Yet, at the same time, there's no denying that I've loved the martial arts from young.

Eric Parsons said...

Great post. Like Alvin, this is something that I'm be thinking about for a while. Nice to see it in words.

EP

Anonymous said...

X ring. When people ask me what the purpose of the practice is, I tell them that the practice IS the purpose. Martial arts, shooting, running the woods, music, the study of history — I do them ALL because I love them. It's just "what I do."

Jim Cornelius
www.frontierpartisans.com

Erik Kondo said...

I think one underlying concept here is "Trade off". The trade off is the cost associated with "safety". For the most part being unsafe is easier and less costly than being safe.

Increasing your safety from love reduces the associated trade off/cost.

Training out of fear is like starting a business out of greed. It rarely succeeds. You have to love what you do to be successful.

Kamil Devonish said...

People ruminate about the physical and temporal costs of training - I see a post like this on blogs about once a month. I have always framed it in another light: As low as the possibility of violence is for all of us in the developed world, and as high as the rigors of training might be, the physical and emotional costs of peril and violence can be enormous even if it happens once. Training - both physical and technical - is just like buying insurance for your business or saving for the future: just because you might never need that money doesn't mean you shouldn't have it. Having that extra money gives you peace of mind that is disproportionate to the amount of money that you saved. That peace of mind informs dozens of decisions that have nothing to do with the actual investment. There is a tangible value in that. In the same way, training and thinking about minimizing physical risk and danger synergizes with other aspects of your life to make that physical and temporal investment pay dividends in visible and invisible ways.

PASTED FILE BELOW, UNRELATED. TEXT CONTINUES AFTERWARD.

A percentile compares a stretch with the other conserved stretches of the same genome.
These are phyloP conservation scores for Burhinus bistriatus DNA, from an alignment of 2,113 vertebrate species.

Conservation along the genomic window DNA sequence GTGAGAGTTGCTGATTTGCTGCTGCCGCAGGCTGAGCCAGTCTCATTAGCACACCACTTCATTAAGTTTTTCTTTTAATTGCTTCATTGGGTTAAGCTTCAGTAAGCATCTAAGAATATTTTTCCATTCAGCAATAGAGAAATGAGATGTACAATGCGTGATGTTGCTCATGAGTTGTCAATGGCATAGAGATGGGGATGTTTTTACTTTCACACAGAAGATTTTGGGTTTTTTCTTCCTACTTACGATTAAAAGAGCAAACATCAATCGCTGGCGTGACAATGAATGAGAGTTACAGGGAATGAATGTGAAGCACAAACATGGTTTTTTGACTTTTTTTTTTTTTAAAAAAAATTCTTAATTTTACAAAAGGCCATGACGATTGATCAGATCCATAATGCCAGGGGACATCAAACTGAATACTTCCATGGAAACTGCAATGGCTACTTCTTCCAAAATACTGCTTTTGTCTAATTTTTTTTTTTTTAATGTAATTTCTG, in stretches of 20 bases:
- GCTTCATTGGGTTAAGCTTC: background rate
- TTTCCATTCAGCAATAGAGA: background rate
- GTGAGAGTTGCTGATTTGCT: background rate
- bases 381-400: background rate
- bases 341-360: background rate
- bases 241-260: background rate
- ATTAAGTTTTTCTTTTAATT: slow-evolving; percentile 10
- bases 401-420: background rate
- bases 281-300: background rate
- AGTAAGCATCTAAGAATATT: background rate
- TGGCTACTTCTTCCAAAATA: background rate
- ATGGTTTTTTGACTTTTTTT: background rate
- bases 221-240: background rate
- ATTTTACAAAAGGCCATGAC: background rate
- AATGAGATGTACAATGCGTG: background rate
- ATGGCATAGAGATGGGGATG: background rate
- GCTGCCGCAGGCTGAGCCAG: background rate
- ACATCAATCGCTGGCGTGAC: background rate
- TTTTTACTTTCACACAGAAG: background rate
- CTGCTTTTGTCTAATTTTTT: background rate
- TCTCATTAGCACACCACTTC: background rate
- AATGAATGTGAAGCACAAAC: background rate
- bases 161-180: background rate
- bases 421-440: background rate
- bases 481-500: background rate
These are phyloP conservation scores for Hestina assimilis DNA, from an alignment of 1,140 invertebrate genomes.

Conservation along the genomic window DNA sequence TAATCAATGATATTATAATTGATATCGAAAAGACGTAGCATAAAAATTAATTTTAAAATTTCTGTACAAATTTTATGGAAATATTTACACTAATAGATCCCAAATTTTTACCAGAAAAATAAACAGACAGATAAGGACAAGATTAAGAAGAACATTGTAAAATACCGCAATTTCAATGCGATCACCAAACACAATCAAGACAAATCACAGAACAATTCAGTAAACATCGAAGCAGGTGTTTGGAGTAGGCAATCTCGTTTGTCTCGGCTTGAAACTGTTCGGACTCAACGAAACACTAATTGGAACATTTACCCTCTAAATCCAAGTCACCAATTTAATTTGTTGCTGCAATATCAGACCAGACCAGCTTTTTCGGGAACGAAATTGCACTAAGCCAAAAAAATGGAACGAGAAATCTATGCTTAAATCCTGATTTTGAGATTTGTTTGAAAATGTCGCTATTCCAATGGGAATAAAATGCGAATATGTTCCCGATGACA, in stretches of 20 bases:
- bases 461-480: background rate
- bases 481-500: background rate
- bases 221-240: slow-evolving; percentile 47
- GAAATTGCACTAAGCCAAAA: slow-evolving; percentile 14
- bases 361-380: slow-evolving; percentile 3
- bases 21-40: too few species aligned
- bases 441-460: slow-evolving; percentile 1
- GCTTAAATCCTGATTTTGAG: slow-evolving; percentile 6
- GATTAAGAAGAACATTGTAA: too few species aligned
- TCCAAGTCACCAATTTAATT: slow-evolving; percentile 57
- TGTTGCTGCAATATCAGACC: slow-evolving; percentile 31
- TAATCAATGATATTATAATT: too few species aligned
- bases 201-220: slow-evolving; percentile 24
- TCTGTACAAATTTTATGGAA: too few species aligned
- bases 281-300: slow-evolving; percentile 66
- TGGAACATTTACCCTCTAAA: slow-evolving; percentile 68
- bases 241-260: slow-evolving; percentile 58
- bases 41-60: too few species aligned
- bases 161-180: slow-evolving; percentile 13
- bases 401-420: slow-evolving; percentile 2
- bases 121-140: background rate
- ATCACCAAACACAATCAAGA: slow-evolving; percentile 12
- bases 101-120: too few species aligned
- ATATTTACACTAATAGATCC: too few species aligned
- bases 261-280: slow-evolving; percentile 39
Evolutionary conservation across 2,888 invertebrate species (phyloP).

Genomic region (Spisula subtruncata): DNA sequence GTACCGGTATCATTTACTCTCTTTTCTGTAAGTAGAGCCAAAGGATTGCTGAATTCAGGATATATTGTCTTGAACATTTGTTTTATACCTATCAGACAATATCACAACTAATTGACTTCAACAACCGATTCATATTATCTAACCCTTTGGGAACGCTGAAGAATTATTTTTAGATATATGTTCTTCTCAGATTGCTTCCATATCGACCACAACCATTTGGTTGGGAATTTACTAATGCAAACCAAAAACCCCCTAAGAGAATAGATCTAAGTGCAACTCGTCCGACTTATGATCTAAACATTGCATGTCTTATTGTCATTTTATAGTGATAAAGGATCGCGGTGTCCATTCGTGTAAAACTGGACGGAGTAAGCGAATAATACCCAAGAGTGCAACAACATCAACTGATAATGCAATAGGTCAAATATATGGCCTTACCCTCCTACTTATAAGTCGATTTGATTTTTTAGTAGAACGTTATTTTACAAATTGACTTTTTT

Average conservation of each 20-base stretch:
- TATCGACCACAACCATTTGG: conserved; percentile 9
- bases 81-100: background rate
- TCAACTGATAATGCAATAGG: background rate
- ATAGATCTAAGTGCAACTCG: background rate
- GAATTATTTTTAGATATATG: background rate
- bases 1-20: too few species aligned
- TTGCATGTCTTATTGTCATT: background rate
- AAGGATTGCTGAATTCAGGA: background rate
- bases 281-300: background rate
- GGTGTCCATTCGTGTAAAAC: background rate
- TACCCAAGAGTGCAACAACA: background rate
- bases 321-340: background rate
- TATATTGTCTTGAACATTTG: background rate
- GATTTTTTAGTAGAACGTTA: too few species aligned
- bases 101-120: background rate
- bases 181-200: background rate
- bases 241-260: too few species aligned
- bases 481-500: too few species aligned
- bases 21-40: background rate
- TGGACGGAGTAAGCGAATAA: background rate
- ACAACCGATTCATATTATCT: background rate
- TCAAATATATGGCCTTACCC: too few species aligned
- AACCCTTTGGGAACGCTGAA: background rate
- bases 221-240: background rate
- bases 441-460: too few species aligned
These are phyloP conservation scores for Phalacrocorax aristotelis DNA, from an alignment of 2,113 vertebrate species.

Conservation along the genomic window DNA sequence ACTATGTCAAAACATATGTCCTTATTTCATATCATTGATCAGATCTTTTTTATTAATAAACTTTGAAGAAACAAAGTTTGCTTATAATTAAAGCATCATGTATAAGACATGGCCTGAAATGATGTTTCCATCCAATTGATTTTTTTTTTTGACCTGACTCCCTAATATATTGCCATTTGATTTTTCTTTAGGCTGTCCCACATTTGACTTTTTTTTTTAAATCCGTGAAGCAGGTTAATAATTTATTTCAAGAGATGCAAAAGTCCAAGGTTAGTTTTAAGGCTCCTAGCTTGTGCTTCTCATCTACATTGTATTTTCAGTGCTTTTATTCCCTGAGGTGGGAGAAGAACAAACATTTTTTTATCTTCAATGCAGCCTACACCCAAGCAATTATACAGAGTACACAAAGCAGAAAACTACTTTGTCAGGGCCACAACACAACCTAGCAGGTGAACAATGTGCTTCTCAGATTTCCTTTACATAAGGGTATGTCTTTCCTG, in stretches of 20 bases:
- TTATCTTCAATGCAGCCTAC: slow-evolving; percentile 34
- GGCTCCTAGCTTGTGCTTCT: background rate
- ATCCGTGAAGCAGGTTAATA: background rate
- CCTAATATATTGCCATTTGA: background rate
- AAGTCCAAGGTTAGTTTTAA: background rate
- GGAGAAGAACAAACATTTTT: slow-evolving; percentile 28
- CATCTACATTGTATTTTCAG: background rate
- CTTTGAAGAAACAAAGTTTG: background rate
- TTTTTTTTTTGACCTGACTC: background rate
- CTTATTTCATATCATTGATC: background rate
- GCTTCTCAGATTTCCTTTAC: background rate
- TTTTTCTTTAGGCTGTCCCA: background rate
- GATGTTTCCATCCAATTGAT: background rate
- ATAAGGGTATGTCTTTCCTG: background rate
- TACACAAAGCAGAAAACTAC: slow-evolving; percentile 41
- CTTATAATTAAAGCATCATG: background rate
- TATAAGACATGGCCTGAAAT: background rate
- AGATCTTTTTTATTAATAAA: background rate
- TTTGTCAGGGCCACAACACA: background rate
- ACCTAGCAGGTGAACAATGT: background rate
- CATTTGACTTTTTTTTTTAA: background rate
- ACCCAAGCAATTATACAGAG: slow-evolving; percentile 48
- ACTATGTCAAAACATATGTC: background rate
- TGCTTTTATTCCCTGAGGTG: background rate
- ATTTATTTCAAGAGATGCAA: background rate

In short, how much time and money would you invest in becoming a better person?

Rory said...

Tiff- I don't think I'm understanding your question quite right. Might be a coffee discussion.

Kamil- My problem with the insurance analogy is that your insurance is required by law to pay off. Training, on the other hand, has no guarantees. And for most inexperienced people, bad training and good training are equal in instilling confidence. So if you are going to invest years, money and permanent injury in something that may be nothing but a talisman in the end... you probably want to enjoy the process.